- The Washington Times - Tuesday, August 26, 2003

Q: How do you make peaches in red wine? Are they cooked together? A: They are easy to make and require no cooking. When I was a child, this was a major feature of peach season, especially toward the end, when we had already eaten the peaches in every other conceivable way.

Here’s what you do: Drop some perfectly ripe peaches into boiling water for a few seconds and slip off the skins. Halve, pit and slice the peaches into thin wedges. Fill large wine glasses 3/4 full of peaches and cover with inexpensive red wine.

Chill for several hours. Serve with a fork to spear the peach slices. Then drink the wine, which is exquisitely perfumed by the peaches.

Q: I like to bake brownies, but they sometimes have a more cakey than fudgy texture. Can anything be done to prevent this?

A: Brownies become cakey when the batter is mixed too much. For fudgy brownies, just stir all the ingredients together — especially the flour — without beating. Overbaking also can result in a dry brownie. Make sure you bake the brownies only until they are firm and no longer liquid when pressed in the center with a fingertip.

Q: I like lemon meringue pie and can make it so the crust and filling are just the way I want. But the meringue always disintegrates within an hour of taking the pie out of the oven.

A friend said the egg whites were overbeaten. Is that true?

A: Meringue usually disintegrates when it is overwhipped. Try combining 4 egg whites and 3/4 cup sugar in the bowl of an electric mixer.

Place over a pan of simmering water and whisk gently until the egg whites are hot and the sugar is dissolved. (Test with a fingertip to be sure.) Whip by machine until cooled and risen in volume but still creamy and flexible. Substitute this meringue, and your pie will be perfect.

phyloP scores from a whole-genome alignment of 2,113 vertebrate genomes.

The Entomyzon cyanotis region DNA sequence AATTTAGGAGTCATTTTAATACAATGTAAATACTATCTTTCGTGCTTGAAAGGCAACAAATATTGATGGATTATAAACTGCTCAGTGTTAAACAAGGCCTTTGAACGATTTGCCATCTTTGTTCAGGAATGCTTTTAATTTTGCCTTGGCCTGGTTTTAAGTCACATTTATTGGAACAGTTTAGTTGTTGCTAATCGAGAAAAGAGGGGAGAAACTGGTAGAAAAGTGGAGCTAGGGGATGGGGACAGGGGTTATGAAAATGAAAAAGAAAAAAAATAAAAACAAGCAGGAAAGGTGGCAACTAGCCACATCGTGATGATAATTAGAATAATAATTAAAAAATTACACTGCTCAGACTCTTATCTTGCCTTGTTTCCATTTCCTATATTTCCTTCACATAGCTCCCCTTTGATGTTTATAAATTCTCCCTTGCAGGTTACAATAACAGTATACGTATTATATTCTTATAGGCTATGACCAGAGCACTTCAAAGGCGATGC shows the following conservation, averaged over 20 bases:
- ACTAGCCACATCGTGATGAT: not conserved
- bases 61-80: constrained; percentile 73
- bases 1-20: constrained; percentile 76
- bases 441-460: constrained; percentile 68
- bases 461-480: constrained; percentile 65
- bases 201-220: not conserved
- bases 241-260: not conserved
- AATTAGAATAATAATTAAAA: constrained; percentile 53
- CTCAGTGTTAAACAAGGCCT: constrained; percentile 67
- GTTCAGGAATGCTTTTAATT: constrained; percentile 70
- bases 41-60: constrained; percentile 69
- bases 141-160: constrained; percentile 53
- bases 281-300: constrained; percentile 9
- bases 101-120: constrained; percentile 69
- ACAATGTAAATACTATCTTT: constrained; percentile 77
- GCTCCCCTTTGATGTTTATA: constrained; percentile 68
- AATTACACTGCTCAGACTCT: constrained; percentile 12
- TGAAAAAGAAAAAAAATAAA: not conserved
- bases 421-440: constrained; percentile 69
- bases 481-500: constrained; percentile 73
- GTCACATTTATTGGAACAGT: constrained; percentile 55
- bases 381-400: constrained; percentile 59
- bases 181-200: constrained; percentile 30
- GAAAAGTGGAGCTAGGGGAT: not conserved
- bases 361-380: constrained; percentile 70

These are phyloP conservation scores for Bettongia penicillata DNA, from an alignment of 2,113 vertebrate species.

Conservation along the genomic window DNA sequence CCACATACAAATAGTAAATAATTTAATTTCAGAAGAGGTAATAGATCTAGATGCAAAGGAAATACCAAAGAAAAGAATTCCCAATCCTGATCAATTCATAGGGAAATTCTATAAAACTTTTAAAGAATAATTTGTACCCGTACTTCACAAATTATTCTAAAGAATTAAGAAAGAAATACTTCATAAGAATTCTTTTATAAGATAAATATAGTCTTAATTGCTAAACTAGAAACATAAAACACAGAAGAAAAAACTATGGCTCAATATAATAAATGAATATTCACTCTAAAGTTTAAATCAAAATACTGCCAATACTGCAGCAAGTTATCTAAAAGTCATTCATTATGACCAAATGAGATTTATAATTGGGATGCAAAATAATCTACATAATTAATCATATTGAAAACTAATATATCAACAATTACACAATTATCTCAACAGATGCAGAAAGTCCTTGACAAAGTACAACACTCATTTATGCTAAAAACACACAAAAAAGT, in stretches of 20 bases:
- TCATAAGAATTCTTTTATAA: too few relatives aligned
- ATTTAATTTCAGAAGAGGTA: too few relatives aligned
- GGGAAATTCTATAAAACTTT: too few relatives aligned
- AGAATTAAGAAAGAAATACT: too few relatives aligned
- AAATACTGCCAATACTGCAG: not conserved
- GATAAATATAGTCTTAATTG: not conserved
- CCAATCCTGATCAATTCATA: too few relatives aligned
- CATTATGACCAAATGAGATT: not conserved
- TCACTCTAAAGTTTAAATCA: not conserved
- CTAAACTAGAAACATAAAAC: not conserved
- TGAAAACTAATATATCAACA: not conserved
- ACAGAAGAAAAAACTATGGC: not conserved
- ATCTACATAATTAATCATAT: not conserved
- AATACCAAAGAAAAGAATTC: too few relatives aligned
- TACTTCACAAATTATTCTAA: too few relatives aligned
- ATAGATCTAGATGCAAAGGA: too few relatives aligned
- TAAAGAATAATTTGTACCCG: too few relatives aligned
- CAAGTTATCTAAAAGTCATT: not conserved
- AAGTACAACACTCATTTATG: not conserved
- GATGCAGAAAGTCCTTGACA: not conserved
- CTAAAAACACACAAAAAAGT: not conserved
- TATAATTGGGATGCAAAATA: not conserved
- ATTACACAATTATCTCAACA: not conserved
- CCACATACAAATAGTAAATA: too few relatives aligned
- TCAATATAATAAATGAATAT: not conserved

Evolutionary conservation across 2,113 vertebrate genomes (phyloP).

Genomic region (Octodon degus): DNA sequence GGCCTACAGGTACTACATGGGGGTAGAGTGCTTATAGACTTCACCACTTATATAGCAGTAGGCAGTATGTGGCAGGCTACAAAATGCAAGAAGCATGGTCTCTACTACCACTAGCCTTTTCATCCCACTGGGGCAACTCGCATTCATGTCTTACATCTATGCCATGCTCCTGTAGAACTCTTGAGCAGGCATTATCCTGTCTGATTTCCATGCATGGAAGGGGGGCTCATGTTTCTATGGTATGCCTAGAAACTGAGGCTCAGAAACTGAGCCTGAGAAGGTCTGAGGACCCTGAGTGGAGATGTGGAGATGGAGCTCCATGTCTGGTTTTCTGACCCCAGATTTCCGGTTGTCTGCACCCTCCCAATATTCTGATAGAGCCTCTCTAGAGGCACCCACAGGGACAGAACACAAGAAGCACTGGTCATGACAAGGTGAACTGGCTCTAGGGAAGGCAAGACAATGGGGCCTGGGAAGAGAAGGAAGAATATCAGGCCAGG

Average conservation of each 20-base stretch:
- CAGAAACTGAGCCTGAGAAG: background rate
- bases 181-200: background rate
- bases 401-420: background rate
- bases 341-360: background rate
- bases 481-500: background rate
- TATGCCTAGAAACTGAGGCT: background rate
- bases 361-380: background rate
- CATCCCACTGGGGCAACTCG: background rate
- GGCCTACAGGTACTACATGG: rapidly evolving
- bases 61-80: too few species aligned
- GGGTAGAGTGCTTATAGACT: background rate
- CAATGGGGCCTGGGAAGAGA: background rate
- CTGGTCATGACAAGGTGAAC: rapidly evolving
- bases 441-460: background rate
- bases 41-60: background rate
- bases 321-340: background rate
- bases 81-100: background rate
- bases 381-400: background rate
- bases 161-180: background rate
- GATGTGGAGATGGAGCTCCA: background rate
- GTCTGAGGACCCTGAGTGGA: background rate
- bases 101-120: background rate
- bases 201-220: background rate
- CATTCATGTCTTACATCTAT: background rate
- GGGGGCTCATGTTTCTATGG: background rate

Q: What’s the secret to making a good marble cake? Mine tastes great but never has distinctly different colors. It all gets muddled together.

A: You are probably mixing the two batters together too much after placing them in the pan. Try it this way: Spread half the light batter in the prepared pan, followed by half the dark batter.

Repeat. Insert a table knife or thin-clad spatula and dig down to the bottom of the pan and up again an inch to the right, as though you were folding egg whites into the batter.

Continue around the pan until you reach the starting point or the end of the pan. That’s all. The two batters will be beautifully marbled together when you cut into the cake.

Q: Why did my baking powder biscuits turn out like rocks? I followed the recipe exactly.

A: Overhandling the dough can toughen delicate biscuits. Also make sure your baking powder isn’t too old. It can lose potency. Baking powder cans carry an expiration date on the bottom. Check your baking powder to see if it’s still fresh.

Q: Everyone’s talking about artisanal breads. Are they just rustic-style breads?

A: Not necessarily. Artisanal breads are made from fresh, often organically grown ingredients and don’t contain dough conditioners or other convenience products used in large-quantity bread making. Also, loaves are formed by hand, not by machine.

Many formulas for artisanal breads use small amounts of yeast and prolonged fermentation to impart flavor to the baked bread. This is an expensive process because it means that the bread takes longer to produce. So it stands to reason that the bakery will produce less bread.

Q: Isn’t artificial vanilla flavor just as good as the real thing? I read that chemically synthesized ethyl vanillin is no different from ethyl vanillin in real vanilla.

A: It is true that there’s no difference between ethyl vanillin made in a laboratory and that extracted from real vanilla.

The difference between artificial vanilla and the real thing is a little more complicated.

Real vanilla has several hundred identifiable flavor components, of which ethyl vanillin is just one.

So artificial vanilla gives you less than .5 percent of the flavor of the real thing.




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